NIX Solutions: Apple Exempts Free App Developers from Paying €0.5 for Each First Installation

Apple has accommodated app developers in the European Union by exempting some from paying the previously introduced Core Technology Fee (CTF), The Verge reports. This step is intended to soften the rules that recently came into force, which have caused a lot of criticism among developers.

NIX Solutions

Exemption Criteria and Grace Periods

The core technology levy would require developers to pay Apple €0.50 for each first app installation for a year. However, this fee will only begin to apply after one million installations per year in the EU.

According to a statement made by Apple on Thursday, the CTF will not be charged to app creators who do not participate in the monetization program or offer in-app sales of digital content or physical goods. This, Apple says, will allow students, hobbyists, and other non-profit developers to create popular apps for free.

In addition, small companies with annual revenues of less than €10 million will receive a three-year grace period and will not have to pay CTF. Even if they exceed 1 million app installs per year during these three years, they will not be charged. This will allow startups to develop their business more actively and freely, without thinking about additional costs. However, if a developer’s income grows to between 10 and 50 million euros over three years, Apple will start charging after the first million annual installs. However, the amount of the fee will be limited to 1 million euros per year.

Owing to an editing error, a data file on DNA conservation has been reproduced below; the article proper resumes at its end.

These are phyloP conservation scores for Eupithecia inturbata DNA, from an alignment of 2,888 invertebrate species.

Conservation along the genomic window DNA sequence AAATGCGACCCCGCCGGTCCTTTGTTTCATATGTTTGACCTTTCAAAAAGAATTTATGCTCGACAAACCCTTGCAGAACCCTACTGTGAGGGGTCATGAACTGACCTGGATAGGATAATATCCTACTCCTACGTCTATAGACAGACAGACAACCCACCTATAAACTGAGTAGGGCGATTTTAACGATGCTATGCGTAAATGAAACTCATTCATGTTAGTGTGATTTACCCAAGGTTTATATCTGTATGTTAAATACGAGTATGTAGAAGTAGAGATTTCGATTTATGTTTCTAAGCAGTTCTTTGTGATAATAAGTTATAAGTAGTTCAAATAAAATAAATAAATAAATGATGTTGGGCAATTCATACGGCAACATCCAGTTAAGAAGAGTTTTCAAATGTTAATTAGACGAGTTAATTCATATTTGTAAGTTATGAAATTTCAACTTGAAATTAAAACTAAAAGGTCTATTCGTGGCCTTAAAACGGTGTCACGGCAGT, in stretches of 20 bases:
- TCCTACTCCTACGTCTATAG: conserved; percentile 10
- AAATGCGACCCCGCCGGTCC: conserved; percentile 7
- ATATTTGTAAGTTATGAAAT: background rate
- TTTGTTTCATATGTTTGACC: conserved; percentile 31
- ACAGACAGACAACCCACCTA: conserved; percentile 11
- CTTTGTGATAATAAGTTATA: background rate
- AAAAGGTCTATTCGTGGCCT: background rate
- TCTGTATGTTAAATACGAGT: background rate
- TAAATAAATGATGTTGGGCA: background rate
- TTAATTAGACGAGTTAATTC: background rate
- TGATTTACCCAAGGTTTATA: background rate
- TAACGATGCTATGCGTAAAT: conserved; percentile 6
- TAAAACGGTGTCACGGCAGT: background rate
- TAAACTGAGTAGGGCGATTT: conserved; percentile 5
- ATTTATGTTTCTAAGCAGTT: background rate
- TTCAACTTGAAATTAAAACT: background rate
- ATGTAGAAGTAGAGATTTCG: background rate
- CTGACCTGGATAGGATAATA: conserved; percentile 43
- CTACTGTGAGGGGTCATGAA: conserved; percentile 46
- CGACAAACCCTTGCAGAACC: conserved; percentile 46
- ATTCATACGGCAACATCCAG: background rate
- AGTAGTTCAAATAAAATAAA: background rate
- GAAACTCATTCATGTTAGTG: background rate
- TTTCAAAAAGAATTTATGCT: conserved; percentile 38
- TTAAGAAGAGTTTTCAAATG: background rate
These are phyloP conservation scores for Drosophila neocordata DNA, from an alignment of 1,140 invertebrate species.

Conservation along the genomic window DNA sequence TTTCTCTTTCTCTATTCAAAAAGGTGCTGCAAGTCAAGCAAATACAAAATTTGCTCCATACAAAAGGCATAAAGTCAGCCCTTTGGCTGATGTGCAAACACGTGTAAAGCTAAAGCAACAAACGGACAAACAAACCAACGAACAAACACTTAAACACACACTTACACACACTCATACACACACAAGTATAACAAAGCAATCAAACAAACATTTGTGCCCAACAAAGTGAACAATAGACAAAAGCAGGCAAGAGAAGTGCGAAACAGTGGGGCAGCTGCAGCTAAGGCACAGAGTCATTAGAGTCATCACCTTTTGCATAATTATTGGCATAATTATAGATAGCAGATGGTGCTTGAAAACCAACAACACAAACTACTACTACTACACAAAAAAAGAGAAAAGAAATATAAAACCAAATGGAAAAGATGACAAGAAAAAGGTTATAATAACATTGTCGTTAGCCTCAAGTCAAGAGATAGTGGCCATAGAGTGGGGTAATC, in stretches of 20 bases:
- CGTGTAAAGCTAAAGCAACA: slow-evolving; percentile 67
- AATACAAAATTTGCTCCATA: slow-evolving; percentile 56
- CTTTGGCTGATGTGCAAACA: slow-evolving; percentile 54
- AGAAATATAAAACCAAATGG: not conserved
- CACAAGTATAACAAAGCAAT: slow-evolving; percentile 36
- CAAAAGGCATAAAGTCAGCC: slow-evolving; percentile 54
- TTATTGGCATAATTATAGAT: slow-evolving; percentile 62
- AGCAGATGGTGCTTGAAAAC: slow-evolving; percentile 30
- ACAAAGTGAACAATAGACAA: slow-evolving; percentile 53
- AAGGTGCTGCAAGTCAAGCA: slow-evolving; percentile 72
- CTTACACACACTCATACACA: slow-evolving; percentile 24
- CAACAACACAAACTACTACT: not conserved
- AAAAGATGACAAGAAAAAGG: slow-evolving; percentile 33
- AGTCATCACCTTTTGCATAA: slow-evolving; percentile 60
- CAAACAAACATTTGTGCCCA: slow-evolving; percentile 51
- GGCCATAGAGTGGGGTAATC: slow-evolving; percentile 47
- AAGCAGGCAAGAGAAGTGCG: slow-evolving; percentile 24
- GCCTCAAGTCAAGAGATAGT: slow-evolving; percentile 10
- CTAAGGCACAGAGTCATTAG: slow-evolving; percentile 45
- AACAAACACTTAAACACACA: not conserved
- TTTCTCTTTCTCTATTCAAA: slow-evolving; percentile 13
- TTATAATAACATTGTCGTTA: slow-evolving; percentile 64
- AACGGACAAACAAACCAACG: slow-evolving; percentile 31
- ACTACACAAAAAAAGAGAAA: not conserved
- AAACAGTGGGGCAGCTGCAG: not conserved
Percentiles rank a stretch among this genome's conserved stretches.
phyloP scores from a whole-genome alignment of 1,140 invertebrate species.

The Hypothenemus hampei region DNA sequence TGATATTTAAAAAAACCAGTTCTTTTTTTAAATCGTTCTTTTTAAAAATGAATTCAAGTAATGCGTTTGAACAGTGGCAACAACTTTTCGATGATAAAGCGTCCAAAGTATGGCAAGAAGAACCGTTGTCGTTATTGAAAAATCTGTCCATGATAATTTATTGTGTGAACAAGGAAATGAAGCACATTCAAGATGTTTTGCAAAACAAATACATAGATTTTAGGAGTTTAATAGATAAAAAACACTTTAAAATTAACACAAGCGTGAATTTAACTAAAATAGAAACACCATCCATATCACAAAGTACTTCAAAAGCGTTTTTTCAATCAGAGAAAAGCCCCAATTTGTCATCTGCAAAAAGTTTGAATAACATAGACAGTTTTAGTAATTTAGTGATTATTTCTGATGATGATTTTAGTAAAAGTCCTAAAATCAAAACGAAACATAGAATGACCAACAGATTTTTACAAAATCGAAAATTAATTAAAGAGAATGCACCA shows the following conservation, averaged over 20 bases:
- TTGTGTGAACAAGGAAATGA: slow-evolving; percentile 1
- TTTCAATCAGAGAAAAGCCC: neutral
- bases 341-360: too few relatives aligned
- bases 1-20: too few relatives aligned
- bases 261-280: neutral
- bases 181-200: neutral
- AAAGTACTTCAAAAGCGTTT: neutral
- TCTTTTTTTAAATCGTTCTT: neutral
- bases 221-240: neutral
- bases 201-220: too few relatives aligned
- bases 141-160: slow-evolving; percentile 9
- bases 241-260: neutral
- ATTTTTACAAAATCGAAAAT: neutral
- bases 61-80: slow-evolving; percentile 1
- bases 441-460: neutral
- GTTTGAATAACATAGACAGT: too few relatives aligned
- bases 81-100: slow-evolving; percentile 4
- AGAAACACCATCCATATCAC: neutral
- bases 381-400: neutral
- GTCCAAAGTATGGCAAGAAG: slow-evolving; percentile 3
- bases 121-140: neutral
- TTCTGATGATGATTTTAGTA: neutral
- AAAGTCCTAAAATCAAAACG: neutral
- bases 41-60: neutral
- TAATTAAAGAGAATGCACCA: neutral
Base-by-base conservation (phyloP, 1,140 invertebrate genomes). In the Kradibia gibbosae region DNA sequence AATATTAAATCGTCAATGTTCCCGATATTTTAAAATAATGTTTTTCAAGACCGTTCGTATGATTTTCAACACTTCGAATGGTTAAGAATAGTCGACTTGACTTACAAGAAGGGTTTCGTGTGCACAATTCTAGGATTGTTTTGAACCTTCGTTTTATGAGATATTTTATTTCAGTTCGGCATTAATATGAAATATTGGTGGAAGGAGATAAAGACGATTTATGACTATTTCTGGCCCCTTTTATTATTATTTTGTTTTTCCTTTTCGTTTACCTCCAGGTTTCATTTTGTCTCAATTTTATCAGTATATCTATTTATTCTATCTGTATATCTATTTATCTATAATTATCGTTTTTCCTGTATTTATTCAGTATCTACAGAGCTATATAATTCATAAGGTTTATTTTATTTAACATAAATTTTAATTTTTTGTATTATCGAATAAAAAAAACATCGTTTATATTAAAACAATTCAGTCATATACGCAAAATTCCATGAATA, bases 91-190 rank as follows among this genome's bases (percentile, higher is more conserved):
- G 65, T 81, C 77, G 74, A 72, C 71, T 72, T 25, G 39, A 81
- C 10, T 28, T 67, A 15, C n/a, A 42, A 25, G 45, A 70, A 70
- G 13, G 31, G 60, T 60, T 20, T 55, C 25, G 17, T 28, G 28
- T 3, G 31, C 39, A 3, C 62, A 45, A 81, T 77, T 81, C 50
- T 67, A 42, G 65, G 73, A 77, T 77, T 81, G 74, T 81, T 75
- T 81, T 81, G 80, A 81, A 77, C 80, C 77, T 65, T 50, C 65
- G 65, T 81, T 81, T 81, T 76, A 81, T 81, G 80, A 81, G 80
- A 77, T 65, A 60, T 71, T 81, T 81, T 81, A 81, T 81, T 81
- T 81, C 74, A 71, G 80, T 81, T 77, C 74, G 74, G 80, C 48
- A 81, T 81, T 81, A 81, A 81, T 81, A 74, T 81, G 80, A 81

Mixed Reactions and Future Developments

Apple’s decision to exempt some developers from the CTF caused mixed reactions. Epic Games CEO Tim Sweeney called it “another bad move.” Apple is still illegally demanding that it share a portion of the revenue from apps distributed through other stores. At the same time, many indie developers were relieved by the decision. They have previously expressed concerns that they would not be able to pay CTF if their apps unexpectedly gained popularity. Now this threat has been lifted for them.

In addition, Apple promised that in the fall it will apply the new rules to applications for iPad tablets, notes NIX Solutions. Let us recall that this week the EU obliged Apple to provide competitive access to iPadOS within six months with the ability to install applications bypassing the App Store. Developers will be able to either accept alternative terms of business with enhanced capabilities for iPad, or remain under Apple’s previous rules.

Thus, as The Verge explains, Apple is making some concessions for developers essentially under pressure from EU regulators. Many still consider the company’s policy towards third-party applications to be unfair and demand more openness of its ecosystem. We’ll keep you updated on any further developments in this story.